For Jose Mourinho, each game in his second stint at Chelsea has brought a step up in level. First there was the extremely gentle test offered by Hull City, a game won inside half an hour and then elegantly closed down. Then there was the more frenetic, slightly fortunate 2-1 win over Aston Villa. Then came Monday night and the mutual negation at Manchester United. Then on Friday comes a stiffer challenge still and a meeting with his old rival Pep Guardiola in the Super Cup final against Bayern Munich.
Once upon a time, British football would have sneered at the Super Cup. It’s never much cared for that or the Intercontinental Cup, the auxiliary baubles that often came to seem a chore rather than an honour for teams who had won the major prize of the Champions League or European Cup. But last season suggested how much Roman Abramovich cares about it: it’s widely believed that it was Chelsea’s 4-1 defeat at the hands of a Falcao-inspired Atletico Madrid that was the beginning of the end for Roberto Di Matteo. The switch of venue from Monaco to Prague, from a pitch plonked on top of a car park to a genuine football city, should add a lustre and, besides, Guardiola against Mourinho, two highly successful managers with vastly differing conceptions of the game, would be fascinating whatever the circumstances.
Mourinho will regard his first couple of weeks back in English football as a success. Seven points form three games, two of them relatively testing, is a decent enough return and he has, so far, stuck to his promise of being more relaxed. Yet this is Mourinho, an arch-politician, and so already his public utterances have become a game of subtexts. What did he really mean? Was that a subtle message with ulterior motive?
Even his team selection at Old Trafford, fielding four attacking midfielders and no orthodox centre-forward seemed as though it could be a coded cry for another forward: Wayne Rooney perhaps, or Samuel Eto’o. Was Mourinho really looking to undo United with the supposed “mobility” – as he described it – of Andre Schurrle, or was he saying that none of the three forwards at his disposal – Fernando Torres, Demba Ba and Romelu Lukaku – were good enough. Would even he dare to take such a gamble in such a significant game?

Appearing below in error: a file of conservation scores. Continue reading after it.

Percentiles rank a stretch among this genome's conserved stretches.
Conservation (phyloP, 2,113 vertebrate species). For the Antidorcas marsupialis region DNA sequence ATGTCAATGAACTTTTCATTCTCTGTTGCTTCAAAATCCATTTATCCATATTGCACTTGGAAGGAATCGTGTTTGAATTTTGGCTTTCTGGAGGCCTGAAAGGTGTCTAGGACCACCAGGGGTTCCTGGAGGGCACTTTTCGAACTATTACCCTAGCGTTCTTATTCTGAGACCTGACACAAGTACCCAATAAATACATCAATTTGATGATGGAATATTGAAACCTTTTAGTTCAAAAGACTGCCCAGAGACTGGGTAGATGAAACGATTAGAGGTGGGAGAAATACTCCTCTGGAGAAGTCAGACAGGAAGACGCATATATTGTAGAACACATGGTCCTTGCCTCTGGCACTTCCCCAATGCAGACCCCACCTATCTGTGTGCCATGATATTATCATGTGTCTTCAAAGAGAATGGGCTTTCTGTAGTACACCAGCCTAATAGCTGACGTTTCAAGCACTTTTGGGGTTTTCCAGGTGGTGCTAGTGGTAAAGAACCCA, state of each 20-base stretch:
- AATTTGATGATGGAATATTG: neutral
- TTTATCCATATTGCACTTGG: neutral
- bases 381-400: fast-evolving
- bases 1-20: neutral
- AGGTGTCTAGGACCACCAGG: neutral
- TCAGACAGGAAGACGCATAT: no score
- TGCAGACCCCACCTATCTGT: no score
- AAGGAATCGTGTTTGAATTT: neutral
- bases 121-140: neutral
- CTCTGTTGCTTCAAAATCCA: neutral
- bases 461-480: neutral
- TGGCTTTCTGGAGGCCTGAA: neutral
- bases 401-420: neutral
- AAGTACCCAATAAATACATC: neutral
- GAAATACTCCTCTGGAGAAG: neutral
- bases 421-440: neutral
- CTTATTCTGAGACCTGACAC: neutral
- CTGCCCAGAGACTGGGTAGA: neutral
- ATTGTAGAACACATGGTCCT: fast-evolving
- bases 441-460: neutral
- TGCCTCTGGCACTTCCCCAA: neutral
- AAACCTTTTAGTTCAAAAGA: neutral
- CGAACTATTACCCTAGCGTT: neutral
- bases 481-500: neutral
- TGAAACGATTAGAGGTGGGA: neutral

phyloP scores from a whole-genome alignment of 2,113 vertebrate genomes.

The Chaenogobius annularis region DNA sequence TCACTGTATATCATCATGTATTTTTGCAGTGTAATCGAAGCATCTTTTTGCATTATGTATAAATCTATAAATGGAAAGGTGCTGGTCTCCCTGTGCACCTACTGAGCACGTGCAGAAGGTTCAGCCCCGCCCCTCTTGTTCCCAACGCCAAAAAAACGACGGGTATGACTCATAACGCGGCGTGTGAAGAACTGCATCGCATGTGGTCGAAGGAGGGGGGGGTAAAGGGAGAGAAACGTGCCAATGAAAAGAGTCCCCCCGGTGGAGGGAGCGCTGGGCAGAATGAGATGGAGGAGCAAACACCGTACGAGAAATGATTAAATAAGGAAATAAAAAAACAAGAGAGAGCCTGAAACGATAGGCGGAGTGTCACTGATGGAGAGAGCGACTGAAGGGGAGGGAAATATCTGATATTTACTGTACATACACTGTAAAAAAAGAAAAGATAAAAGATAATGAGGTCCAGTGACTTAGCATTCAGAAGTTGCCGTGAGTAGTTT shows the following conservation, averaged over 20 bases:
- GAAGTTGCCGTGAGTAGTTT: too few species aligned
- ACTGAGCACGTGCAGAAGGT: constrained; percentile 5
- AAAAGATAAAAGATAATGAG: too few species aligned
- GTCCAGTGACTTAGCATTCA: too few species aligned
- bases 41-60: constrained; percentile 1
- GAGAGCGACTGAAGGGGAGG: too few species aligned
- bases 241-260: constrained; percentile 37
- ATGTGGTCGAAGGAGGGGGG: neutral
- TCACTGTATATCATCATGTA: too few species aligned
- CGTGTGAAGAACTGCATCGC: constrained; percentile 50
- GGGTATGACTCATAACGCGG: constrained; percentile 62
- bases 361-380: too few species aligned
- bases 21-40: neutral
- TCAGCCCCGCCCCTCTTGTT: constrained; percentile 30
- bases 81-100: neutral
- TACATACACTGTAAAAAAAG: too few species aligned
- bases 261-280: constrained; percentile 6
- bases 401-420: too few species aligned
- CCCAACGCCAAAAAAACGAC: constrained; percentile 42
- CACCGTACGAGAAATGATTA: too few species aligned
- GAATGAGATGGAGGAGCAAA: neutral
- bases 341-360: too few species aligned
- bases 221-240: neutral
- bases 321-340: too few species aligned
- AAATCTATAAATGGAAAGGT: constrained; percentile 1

Was it even meant as a message to Rooney? Was he saying, “Come here and you’ll be first choice, not back-up to Robin van Persie?” (Not, of course, that that was what David Moyes said in his now infamous press-conference: he said that Rooney was important as a withdrawn forward but also had value as the only real back up to Van Persie as an out and out centre-forward. The point was perhaps expressed clumsily, but Moyes was actually complimenting Rooney’s versatility; it was those with political points to make who interpreted it as an insult.)
The more significant message might have been what it said to Torres, Ba and Lukaku. After all, isn’t Torres supposed to offer mobility?
Unless Mourinho can convince them there was a specific tactical reason to play Schurrle, strikerlessness will come to seem a snub. Post-game, Mourinho was at his mischievous best, saying he was interested in Rooney but that it was up to the player to declare his intentions. In that, he was able to highlight that Chelsea had made formal bids, that they had played by the rules, but also to force Rooney to declare his hand; and if he did say he wanted to move to Chelsea, of course, then his bargaining position would have been weakened when it came to discussing a contract.
But for all that, the most interesting aspect of Mourinho’s reign so far has been what has happened on the pitch. Against Hull, it was a return to the familiar: take an early lead and hold it. Against United, Chelsea were far more defensive than they had been under Rafa Benitez last season – when they came from 2-0 down to draw in the FA Cup and then won two subsequent games 1-0. In fact given that United’s squad has barely changed, this felt in some ways like a step back.
Chelsea had bullied United at times in central midfield last season; but Mourinho opted for a more reactive approach when he might have tried to pressure United.
That could have been significant not merely in terms of the three points but also for what it might have done to Moyes. Without credit in the bank, it wouldn’t take much for fans, journalists and players to start to doubt him, with could have profound long-term consequences. Mourinho, though, seemed quite happy to frustrate United and take a goalless job. And because it’s Mourinho and the assumption is that everything he does has a Machiavellian edge, you begin to wonder whether he wants to keep Moyes in the job because he doesn’t really fear him, just as batsmen milk a bowler they feel comfortable facing rather than blasting him out of the attack.
Which is, of course, preposterous, but the image of Mourinho the manipulator is so pervasive it affects how you look at everything.